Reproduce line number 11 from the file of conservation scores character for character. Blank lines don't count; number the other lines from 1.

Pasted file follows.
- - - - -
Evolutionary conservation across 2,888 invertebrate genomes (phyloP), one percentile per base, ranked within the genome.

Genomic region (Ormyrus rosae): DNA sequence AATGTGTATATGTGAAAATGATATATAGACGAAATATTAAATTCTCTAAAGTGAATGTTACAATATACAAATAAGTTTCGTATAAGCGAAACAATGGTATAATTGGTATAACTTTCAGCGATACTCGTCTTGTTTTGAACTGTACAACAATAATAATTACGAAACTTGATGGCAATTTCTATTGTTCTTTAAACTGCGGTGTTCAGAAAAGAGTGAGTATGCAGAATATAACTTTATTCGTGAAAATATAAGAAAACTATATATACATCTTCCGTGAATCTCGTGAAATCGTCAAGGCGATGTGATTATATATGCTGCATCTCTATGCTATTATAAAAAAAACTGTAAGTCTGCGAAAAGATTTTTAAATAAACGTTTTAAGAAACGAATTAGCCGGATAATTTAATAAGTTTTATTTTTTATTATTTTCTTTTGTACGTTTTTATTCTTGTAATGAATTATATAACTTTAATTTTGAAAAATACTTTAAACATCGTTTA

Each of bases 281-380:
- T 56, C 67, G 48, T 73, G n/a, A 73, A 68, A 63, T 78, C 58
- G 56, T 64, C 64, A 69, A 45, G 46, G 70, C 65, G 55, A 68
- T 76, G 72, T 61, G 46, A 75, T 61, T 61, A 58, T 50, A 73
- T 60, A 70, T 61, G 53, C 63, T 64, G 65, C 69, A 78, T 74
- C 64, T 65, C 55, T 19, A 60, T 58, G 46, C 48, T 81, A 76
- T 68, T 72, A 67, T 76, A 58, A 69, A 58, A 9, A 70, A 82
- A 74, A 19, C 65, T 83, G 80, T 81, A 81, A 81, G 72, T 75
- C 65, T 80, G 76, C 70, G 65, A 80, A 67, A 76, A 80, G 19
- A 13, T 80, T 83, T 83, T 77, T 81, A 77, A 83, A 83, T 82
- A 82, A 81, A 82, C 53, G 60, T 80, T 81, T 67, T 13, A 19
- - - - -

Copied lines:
- C 65, T 80, G 76, C 70, G 65, A 80, A 67, A 76, A 80, G 19